Only in the last 10 years has dry eye been considered an inflammatory disease, says Gary N. Foulks, MD, a cornea specialist and Keeney Professor of Ophthalmology at the University of Louisville, Ky., and immediate past chair of the Sjögren’s Syndrome Foundation. He spoke about evaluating and managing ocular manifestations of SS.
“We now know that inflammation of the lacrimal glands, the lid margin, and the ocular surface can result in damage to the ocular surface, with symptoms of visual disturbance, reduced visual acuity, and discomfort,” he notes. Evaluation of dry eye comprises measuring production, stability, and osmolarity of the tear film; ocular staining; assessing eyelid function (frequency and completeness of the blink); and examination of the lid margin. Inflammation of the lid margin can result in anterior blepharitis (resulting in crusting around the eyelash base) or posterior blepharitis, which is often due to meibomian gland dysfunction. Plugging of the meibomian glands results in loss of lipids, leaving the tear film unprotected and prone to increased evaporation. Some signs of chronic meibomian gland dysfunction include telangiectasia, dimpling, and notching of the eyelid.
Management of dry eye is keyed to its severity and is now often guided by results of the International Dry Eye Workshop (DEWS), a consortium of experts that conducted an evidence-based review of the literature. Management guidelines are available on the Tear Film and Ocular Surface Society website, www.tearfilm.org. The typical sequence of treatments, says Dr. Foulks, is:
- Tear film enhancement or supplementation with a variety of different solutions, including polymers to both enhance the volume of the tear film and to stabilize it to prolong tear break-up times;
- Control of inflammation, formerly with the use of topical steroids, is now best accomplished with cyclosporine A or oral omega-3 essential fatty acids; and
- Control of lid margin disease with oral doxycycline, azithromycin eye drops, or even massage after application of hot compresses to the lid.
Once inflammation is under control, the next step is to focus on retention and protection of the tear film. Ophthalmologists use sustained release preparations as well as punctal plugs to prevent drainage. One newer example of the latter method uses a thermodynamic acrylic polymer that is inserted into the canaliculus and swells to obstruct the drainage. Finally, to protect the ocular surface, clinicians may advise use of new generation bandage soft contact lenses with high oxygen permeability or hard gas-permeable scleral lenses, which provide a reservoir of tears beneath the lens.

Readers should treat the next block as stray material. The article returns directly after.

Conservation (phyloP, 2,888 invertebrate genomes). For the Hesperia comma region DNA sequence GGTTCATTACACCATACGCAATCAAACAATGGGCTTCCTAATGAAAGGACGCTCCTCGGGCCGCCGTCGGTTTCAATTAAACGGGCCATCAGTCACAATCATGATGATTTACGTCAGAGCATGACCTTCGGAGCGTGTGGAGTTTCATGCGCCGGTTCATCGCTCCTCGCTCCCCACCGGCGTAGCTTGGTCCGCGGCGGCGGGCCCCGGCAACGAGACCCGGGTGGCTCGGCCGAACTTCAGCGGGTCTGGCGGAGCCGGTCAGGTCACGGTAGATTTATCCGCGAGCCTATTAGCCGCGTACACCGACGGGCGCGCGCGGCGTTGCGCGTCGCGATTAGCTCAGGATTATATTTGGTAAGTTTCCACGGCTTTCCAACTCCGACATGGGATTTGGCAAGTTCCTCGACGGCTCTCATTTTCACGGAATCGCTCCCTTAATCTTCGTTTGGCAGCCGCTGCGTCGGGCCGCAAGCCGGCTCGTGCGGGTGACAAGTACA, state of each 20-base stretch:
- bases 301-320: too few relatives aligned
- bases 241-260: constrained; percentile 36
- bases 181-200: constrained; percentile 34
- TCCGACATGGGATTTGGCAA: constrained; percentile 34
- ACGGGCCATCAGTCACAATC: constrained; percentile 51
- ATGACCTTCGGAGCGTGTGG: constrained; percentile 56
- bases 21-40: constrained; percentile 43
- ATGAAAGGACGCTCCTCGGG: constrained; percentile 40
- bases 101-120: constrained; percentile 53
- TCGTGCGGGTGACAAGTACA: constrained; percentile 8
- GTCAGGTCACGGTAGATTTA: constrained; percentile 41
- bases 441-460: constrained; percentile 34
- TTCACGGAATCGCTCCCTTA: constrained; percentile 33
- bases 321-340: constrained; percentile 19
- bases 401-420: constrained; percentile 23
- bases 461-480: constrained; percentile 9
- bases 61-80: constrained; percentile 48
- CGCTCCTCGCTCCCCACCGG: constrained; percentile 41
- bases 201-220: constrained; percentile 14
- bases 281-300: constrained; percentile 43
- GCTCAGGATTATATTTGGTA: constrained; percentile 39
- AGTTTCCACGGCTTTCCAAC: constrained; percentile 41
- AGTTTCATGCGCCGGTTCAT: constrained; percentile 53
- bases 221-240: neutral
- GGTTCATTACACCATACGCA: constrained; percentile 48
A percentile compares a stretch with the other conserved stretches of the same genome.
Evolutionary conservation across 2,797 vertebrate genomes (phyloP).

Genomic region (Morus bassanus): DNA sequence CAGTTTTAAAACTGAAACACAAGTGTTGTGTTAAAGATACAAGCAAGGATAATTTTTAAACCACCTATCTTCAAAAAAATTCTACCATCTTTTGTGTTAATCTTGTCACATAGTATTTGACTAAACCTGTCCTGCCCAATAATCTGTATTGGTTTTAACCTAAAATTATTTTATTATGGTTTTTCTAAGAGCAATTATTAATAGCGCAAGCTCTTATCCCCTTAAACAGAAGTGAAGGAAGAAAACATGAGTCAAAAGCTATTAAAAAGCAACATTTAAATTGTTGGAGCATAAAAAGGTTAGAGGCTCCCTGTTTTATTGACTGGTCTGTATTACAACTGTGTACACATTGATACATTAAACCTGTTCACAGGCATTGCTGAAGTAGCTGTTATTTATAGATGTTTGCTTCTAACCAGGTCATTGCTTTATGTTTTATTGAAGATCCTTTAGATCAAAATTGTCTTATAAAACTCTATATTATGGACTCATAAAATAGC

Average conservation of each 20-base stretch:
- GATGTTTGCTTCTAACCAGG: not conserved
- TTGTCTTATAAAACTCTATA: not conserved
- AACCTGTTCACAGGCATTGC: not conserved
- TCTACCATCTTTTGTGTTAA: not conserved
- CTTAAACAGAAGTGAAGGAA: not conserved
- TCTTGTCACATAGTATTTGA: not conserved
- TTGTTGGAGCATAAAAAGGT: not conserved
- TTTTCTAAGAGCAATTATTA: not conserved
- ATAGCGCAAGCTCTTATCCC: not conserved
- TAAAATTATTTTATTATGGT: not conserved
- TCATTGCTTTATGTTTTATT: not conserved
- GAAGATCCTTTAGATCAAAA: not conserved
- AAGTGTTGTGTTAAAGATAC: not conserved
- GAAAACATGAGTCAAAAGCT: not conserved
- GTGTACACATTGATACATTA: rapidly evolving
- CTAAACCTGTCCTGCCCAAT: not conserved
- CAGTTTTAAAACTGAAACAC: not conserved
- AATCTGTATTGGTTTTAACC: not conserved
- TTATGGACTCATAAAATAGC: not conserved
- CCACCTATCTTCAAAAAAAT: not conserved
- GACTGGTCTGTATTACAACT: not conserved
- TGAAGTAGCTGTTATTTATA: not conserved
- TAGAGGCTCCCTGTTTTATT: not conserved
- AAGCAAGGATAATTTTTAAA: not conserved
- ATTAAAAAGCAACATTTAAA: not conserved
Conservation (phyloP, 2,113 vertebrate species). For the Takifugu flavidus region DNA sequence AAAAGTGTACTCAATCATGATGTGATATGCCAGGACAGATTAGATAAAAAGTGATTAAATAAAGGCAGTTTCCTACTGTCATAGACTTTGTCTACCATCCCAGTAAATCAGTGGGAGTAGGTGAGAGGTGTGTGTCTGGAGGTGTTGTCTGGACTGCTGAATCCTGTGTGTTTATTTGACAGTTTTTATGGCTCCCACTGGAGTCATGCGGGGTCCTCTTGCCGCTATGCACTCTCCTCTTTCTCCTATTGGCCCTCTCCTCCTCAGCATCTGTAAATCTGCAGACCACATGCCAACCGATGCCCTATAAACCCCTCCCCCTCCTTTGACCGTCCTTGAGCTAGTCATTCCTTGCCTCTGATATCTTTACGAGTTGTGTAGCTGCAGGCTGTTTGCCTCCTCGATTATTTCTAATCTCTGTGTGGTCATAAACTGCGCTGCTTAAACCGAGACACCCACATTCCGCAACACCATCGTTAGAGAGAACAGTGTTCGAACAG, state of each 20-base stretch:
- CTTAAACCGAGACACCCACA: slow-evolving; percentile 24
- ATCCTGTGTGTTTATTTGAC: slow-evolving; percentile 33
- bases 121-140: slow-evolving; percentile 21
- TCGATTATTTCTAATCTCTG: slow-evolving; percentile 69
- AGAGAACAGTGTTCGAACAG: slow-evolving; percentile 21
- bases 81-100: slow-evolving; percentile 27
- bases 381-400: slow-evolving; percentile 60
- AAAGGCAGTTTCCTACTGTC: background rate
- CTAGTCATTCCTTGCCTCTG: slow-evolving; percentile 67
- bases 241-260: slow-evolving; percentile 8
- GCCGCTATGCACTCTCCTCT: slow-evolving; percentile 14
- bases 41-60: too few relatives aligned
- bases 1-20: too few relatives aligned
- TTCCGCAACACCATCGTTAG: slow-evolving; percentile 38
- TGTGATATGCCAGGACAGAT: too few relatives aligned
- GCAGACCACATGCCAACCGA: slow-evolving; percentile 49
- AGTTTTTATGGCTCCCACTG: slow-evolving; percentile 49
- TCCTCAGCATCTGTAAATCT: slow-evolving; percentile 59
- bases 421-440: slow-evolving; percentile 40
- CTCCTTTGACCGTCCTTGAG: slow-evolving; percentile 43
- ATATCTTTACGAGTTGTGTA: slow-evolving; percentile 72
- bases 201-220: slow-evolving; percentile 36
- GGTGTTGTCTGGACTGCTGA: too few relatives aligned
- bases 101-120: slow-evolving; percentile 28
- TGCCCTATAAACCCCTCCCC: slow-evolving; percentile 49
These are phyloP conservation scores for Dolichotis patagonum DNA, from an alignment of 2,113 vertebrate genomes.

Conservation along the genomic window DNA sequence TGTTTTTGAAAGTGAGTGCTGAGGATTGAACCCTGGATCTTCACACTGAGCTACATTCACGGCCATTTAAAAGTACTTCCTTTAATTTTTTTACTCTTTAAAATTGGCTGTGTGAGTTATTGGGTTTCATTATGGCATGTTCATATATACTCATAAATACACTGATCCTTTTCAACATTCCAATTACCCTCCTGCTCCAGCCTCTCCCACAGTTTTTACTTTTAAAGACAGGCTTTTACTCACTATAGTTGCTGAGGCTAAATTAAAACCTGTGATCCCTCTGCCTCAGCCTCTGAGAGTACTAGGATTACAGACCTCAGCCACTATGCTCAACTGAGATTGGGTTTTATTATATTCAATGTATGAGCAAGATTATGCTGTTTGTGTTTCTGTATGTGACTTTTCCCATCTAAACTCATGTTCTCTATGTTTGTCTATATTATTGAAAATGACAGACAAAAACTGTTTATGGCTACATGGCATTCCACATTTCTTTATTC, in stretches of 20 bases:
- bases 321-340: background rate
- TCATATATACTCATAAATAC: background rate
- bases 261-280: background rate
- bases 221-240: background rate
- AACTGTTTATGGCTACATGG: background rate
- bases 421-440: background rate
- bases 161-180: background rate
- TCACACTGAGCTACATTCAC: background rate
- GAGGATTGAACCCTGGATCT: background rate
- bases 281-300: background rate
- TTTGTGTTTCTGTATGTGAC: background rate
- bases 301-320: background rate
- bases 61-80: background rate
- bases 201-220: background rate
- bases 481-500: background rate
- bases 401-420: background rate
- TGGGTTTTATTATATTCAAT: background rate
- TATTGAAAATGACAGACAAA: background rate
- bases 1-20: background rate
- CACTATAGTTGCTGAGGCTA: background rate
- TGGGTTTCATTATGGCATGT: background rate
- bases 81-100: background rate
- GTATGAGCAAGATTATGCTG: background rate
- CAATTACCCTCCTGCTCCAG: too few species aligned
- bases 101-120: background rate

The Axis of Pathogenesis
Although some experts have focused on the management and understanding of symptoms in SS, rheumatologist Xavier Mariette, MD, PhD, of Bicêtre Hospital, Paris-Sud University, France, and others like him have been exploring its pathogenetic characteristics. The same internal signature, the same genetic predisposition, and the same involvement of B-cell activating factor of the tumor necrosis factor family have led Dr. Mariette, a leading SS researcher, to term Sjögren’s “the lupus of the mucosa.”
Dr. Mariette’s investigations in the last decade have elucidated several possible targets for therapeutics in SS. Interferon type 1 or 2; IL-21; activation of B cells; and BAFF make up what he calls “the axis of pathogenesis” and should be explored as biologics gain traction in treating other autoimmune diseases. Because lymphomas in SS arise from autoimmune B cells, an efficient immunosuppressive therapy should decrease the risk of lymphoma in SS, Dr. Mariette believes. Based on a 2007 study validating the safety and tolerance of rituximab in Sjögren’s, Dr. Mariette declares, “Now is the time for randomized controlled trials of rituximab” in Sjögren’s.1
To efficiently conduct such studies requires new tools for measuring disease activity, Dr. Mariette says. He was one of three co-conveners of a European League Against Rheumatism (EULAR) initiative to develop a disease activity index for SS. The EULAR Sjögren’s Syndrome Disease Activity Index (ESSDAI) has now been designed and published and will proceed to validation in the near future. In the meantime, Dr. Mariette strongly believes that researchers in Sjögren’s and lupus should be collaborating. As demonstrated from this panel of presenters, international multidisciplinary collaborations are the key to discovering more definitive early diagnostic indicators and treatment protocols—and that is good news for the approximately 4 million Americans with the condition.
Gretchen Henkel is a medical journalist based in California.